Micro Monday: Home is Your Roots, Not your Destination

I went home this weekend. It was a pleasant trip, for what it was. I got to hang out with my nieces and nephews between scheduled events. I also got to get a four generation picture with the ladies of my family, which turned out pretty neat.


I realize now why I suffer from PTSD. My therapist keeps saying that I was “traumatized” as a child. I didn’t believe her. I mean, really, the word TRAUMA is so drastic. I don’t like to use it. I don’t like to believe that I was a victim of such a drastic word. And I still believe that everyone always has someone in the world who has it worse than you.

I’m beginning to understand though, I have to own that term. I have to stand up and realize that it is a valid diagnosis.


This is the actual street I grew up on.

Above all things I’ve been diagnosed with, the agoraphobia, the panic disorder, the anxiety – PTSD has always been the hardest for me to wrap my head around. The hardest for me to accept.

At the same time, kids don’t come out of the womb with a parenting manual. A guide to raise them perfectly. Parents – all of them – the past, the future, and all of us doing it now – we do the best we can. We do what we know or we do the opposite. In my case, I do the opposite. That should be my first clue that my therapist is right. Right?


At the end of the day, I can only hope that I can be steadfast in building a bond with my daughter that was not like one I experienced with my own mother until I was much older. I want nothing more than to be a beacon for her, the light in the darkness, the protector of her innocence and her heart. I want to teach her in ways that don’t come easy for me. Things I didn’t understand as a kid.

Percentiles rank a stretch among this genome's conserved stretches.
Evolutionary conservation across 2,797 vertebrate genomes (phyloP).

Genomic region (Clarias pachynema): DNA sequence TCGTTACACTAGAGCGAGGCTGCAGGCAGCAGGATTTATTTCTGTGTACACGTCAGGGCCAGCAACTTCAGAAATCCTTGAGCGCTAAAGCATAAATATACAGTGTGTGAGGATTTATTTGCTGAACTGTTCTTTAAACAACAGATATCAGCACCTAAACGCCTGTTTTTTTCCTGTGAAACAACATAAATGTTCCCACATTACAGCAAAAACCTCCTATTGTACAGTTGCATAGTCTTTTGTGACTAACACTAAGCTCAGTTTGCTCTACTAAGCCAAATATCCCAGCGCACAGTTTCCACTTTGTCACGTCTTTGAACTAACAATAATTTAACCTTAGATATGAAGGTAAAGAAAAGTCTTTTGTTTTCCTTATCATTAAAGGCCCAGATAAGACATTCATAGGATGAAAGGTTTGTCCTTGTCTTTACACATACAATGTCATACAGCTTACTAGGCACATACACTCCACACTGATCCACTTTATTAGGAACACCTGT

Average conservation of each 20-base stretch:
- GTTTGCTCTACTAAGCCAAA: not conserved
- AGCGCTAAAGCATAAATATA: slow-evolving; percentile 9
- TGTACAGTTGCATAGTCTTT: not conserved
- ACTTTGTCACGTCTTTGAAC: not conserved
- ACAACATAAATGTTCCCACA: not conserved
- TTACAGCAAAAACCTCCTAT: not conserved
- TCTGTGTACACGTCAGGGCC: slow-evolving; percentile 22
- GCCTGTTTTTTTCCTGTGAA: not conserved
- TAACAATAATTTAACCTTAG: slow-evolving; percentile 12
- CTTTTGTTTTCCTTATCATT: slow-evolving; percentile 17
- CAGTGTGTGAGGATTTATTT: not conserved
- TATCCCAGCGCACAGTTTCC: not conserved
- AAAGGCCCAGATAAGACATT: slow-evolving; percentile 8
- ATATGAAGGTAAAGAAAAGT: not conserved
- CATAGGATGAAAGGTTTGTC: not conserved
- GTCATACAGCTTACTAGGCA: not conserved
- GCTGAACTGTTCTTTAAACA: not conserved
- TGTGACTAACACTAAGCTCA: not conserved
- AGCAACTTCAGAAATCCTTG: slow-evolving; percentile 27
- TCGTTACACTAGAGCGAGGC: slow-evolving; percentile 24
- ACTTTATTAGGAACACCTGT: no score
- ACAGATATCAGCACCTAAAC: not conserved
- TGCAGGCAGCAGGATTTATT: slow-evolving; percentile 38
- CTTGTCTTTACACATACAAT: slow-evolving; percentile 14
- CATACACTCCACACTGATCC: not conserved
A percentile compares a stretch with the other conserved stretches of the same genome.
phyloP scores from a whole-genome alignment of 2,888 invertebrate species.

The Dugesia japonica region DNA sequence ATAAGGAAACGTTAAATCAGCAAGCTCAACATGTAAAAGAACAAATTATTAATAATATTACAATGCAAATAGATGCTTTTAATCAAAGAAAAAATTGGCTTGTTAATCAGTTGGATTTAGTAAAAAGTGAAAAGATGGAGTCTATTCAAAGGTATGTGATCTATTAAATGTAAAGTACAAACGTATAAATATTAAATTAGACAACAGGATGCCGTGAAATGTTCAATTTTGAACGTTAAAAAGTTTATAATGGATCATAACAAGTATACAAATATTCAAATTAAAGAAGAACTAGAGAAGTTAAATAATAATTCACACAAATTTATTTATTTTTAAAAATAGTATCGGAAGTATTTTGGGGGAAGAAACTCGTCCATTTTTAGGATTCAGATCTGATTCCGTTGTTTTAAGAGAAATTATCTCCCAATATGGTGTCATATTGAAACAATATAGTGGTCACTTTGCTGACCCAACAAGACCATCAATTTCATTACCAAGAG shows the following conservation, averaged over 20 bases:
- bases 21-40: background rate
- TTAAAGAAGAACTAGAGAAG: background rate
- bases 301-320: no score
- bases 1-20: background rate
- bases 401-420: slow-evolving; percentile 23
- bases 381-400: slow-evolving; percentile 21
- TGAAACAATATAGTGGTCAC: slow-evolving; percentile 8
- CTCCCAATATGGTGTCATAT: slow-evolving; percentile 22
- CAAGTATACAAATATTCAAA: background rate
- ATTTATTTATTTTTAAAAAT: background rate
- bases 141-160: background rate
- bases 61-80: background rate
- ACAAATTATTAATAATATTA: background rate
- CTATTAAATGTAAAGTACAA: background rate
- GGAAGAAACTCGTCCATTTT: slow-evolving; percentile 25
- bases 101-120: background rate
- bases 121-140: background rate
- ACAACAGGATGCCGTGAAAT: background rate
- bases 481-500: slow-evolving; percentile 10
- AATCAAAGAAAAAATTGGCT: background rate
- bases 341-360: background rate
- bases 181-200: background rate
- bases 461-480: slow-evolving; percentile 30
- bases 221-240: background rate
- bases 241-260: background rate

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In the end, I want to have a bond with her that is unbreakable. I strive to keep my tone gentle, my words encouraging, my actions those that I can be proud of. I want to build a foundation between us that will never shatter or fray or tear. We will have our moments of strife, all kids and parents do. I am not naive in thinking that she won’t push me to my limits, she won’t do something so incredibly ridiculous I lose my cool. But I hope, beyond hope, that I will be the mom I want to be and her memories of her childhood will be just that.


That of a child.

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10 thoughts on “Micro Monday: Home is Your Roots, Not your Destination

  1. We carry the legacy of our childhoods with us, for better or worse. It is up to us to make it better for our own children, and what a job it can be when trauma has entered the picture. I’ve watched the effects of serious abuse trickle down through generations. It takes a lot of strength to stand up and get the help to stop it.

    • Thanks! We really try to leave our past and the way past generations have raised their kids out of the mix. I didn’t realize what I grew up with wasn’t normal. I figured every kid went through that stuff. So, to find out it didn’t in my older years, I wanted to very much remove it from our parenting all together.

  2. First and foremost, that is the coolest picture.

    I think the fact that you’re cognizant of this — of what you want and what you don’t want in that relationship — is a major piece of achieving it.

  3. Beautiful post. I think your awareness and ability to reflect on the kind of mom you are and hope to be speaks volumes of being able to provide the kind of childhood you want Punky to have. You’re doing a great job!

  4. It is simple, you know better, you do better. That is what I try and tell myself every time that my shitty childhood comes creeping into my parenting style. It is not easy, at all. You are rocking it though. That kid, she is amazing and that just does not happen alone.

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